When it comes to being an expert of the UK grime scene, there’s no one quite like Sian Anderson. She’s a writer, a DJ and presenter with her own slot on radio station, BBC Radio 1Xtra, and also owns her own marketing and PR company, Sightracked. Anderson is an all around ambassador for grime music. The genre has garnered attention in the last year thanks to likes of Drake and Kanye West.
We grabbed some time with Sian Anderson to get to know her a little bit more whilst she gave us the lowdown on who and what’s hot in grime.
RESPECT.: As someone who does and has done so much in the music business from writing PR, DJaying what was always the first job role you wanted in the industry?
Writing was the first job role I wanted in the music industry because it was the first thing I knew for certain I was good at. I used to write short stories all the time and won a young writers short story competition when I was at school. I always knew I had a way with words and it felt great to have my words published and be able to tell a story to the masses.
RESPECT.: As a DJ on BBC’s Radio 1Xtra, what has become your method for making sure you are always ahead of the best music coming out?
I stay at street level. When I first heard about Giggs, Stormzy, Section Boyz, P Money, Capo Lee, AJ Tracey Novelist etc. it was because I was on the block with the mandem chilling. Listening to what they were listening too and then seeking more information on the artists myself. I feel like the only way to really stay plugged into what’s hot on the streets is to be on the streets listening.
RESPECT.: Who do you really RESPECT. and look up to in the music business?
Julie Adenuga, we’ve been best friends for longer than I can remember but her energy, integrity, work rate and ability to always make something out of nothing inspired me to do the same. Hyperfrank because she continued to champion grime music even when no one believed in it and Emma Warren because she dedicated her time to helping young people learn journalism and prosper in the music business. The main reason I respect them is because they never saw music as a business they just love it.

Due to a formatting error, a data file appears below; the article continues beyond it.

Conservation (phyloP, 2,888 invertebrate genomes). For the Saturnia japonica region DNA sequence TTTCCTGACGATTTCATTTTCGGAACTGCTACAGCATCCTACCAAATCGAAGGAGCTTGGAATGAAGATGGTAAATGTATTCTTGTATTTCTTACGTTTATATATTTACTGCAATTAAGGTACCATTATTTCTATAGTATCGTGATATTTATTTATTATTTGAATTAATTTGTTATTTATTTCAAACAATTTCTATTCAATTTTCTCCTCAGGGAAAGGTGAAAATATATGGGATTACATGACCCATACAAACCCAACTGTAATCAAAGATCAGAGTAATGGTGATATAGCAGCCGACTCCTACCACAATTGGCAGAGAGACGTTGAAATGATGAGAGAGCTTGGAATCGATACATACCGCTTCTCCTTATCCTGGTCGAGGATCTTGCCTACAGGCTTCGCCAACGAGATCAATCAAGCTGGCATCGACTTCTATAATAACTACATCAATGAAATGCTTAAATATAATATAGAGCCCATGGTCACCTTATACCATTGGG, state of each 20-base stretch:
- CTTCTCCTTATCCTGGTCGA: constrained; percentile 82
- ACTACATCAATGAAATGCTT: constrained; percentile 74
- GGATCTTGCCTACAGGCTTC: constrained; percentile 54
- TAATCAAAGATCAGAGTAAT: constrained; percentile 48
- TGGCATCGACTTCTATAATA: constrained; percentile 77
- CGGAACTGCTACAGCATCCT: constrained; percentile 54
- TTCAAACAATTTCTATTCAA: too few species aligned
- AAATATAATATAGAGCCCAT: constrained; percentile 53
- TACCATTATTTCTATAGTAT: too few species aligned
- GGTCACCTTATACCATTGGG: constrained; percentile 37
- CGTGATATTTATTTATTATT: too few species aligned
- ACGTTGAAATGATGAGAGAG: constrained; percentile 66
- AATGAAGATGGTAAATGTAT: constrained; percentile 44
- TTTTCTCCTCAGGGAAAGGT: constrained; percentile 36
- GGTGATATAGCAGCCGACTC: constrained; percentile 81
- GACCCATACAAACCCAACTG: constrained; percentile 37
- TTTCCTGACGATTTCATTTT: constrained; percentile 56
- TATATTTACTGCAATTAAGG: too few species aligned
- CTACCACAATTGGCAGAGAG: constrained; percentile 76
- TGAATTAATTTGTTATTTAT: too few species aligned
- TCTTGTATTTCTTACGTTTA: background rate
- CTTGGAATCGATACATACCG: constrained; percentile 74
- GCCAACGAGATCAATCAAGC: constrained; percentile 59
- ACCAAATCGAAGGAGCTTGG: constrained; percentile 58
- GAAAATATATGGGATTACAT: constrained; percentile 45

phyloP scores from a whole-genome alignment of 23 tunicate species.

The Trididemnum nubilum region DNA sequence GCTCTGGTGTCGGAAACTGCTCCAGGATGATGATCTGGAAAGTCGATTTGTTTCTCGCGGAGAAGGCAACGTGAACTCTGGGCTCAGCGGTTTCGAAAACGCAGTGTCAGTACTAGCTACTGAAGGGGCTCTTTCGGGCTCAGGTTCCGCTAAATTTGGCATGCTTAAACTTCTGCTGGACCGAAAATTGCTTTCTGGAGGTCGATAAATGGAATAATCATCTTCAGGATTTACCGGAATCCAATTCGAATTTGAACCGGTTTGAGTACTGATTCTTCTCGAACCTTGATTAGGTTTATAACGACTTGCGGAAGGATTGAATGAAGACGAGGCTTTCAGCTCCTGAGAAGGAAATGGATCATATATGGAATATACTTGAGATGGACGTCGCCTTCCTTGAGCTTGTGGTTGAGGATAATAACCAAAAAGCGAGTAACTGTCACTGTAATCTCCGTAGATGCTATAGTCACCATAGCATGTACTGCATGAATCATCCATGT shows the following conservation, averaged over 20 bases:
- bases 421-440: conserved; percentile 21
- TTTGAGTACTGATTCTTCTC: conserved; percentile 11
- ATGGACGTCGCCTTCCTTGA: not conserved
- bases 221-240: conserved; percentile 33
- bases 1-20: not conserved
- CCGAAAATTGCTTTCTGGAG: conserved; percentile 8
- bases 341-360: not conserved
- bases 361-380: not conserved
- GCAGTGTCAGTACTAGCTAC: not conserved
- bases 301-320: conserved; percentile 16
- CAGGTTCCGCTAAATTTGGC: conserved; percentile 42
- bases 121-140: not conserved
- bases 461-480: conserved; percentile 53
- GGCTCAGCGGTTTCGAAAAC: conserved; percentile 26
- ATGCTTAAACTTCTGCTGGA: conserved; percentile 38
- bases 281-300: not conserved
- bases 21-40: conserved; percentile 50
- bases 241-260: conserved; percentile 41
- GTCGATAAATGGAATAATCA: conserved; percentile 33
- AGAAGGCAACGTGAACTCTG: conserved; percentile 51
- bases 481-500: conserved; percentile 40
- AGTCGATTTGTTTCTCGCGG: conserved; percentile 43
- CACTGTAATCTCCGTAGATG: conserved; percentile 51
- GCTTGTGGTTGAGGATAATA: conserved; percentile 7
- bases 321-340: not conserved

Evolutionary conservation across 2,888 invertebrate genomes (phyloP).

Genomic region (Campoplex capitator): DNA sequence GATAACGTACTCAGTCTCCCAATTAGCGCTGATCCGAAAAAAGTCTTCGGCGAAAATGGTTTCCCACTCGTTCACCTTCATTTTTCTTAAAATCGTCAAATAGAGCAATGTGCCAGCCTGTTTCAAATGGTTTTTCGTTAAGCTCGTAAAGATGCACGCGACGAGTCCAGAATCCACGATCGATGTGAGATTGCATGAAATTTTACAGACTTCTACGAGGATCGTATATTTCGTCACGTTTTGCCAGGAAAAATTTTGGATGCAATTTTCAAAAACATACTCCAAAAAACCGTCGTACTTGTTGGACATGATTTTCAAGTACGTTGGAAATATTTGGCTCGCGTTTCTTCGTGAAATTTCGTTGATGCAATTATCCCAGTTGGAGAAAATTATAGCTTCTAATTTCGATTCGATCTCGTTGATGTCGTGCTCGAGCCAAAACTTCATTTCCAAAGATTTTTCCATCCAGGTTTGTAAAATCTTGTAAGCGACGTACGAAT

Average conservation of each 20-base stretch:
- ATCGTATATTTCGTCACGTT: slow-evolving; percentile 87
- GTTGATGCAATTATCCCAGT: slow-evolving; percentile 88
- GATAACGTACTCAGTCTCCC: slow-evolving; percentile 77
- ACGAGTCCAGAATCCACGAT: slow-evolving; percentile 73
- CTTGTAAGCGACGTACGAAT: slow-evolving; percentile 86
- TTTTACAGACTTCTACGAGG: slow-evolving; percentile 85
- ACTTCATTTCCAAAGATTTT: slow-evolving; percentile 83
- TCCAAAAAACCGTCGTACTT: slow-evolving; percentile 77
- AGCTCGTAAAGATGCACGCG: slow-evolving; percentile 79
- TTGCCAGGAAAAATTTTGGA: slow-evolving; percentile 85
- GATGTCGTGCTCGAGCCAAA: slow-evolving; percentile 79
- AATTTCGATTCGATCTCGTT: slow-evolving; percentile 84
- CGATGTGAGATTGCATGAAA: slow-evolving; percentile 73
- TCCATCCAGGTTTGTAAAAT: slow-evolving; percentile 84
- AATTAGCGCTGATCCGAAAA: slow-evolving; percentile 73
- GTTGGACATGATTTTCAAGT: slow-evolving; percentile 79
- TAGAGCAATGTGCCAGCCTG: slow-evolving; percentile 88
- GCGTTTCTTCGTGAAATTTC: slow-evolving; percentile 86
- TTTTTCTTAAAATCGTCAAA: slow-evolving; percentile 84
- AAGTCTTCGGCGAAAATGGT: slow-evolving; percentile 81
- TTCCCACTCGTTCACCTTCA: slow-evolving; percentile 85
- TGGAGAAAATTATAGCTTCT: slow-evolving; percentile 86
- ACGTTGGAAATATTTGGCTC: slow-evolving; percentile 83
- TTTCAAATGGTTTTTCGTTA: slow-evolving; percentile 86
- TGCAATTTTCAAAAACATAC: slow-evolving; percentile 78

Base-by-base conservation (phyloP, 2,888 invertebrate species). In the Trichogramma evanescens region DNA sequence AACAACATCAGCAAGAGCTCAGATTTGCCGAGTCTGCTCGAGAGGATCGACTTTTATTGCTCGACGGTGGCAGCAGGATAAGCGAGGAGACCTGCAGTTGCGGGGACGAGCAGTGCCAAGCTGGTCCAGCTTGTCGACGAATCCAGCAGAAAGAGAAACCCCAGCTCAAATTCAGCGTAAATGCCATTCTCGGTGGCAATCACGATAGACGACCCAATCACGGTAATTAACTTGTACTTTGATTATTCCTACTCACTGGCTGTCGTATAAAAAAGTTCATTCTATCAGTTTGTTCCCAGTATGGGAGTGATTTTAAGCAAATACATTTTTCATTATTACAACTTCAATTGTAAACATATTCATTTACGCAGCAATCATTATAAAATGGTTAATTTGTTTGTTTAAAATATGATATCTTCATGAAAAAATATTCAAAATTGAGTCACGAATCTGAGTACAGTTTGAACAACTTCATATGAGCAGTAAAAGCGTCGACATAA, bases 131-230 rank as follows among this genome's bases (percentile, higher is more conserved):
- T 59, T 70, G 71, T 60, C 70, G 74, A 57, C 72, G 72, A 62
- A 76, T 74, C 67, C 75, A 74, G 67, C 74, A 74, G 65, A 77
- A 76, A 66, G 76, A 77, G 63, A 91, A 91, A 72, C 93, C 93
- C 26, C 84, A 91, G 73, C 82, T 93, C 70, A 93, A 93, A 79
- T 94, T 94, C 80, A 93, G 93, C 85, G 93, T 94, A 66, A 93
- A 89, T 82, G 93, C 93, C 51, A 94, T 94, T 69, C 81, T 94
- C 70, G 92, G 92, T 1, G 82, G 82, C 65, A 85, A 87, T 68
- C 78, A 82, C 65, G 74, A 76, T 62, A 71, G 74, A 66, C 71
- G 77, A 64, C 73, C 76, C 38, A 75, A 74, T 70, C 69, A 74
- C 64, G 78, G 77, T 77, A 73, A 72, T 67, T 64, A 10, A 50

RESPECT.: If you had to recommend three tracks for someone to listen to as an introduction to grime, what would you pick and why?
Skepta’s Tim Westwood Freestyle, P Money’s “10/10 Remix,” Newham Generals’ “Hard.” For me they’re the elite of grime and they’re artists who manage to incorporate all the elements of grime into their tracks, reload bars, flows, stories. The whole shebang.
RESPECT.: We know you are a grime expert, but how much of a hip-hop fan are you as well? Who’s killing it for you right now?
I was the biggest hip-hop R&B fan when I was growing up but I’m stick in the 90’s era when it comes to hip-hop I really only care about old school Ja Rule, Cam’ron, Busta Rhymes, Juelz Santana, Ludacris and Eminem. I don’t really know what hip-hop is in 2016, Macklemore? Young Thug? Kanye? I don’t know.
RESPECT.: How much does the grime and hip-hop scenes differ for you? Do you think there are lessons that the genres can learn from each other?
I think they’re completely different scenes, the only similarities are they’re both rap styles and they both came from oppression. I think they did learn from each other already and that’s how trap came about. I feel like it’s grime and hip hop combined. Great combo to be honest.
RESPECT.: What would be your ideal grime-hip hop collaboration?
Solo 45 and Desiigner. The biggest grime song out mashed up with the biggest rap song out. They could make “Feed Em To The Pandas.” It would shut down every stage everywhere. It would probably get banned from clubs in the UK. The UK can’t handle that collaboration right now.
RESPECT.: What track/album have you been playing on repeat?
RESPECT.: Which grime artists in particular do you think can really conquer the US?
Skepta, Stormzy and AJ Tracey as they all have songs with rap styles, the kind of grime that I imagine a US audience can relate too.
RESPECT.: Do you have any plans to come out the US?
I WISH!!! Someone book me.
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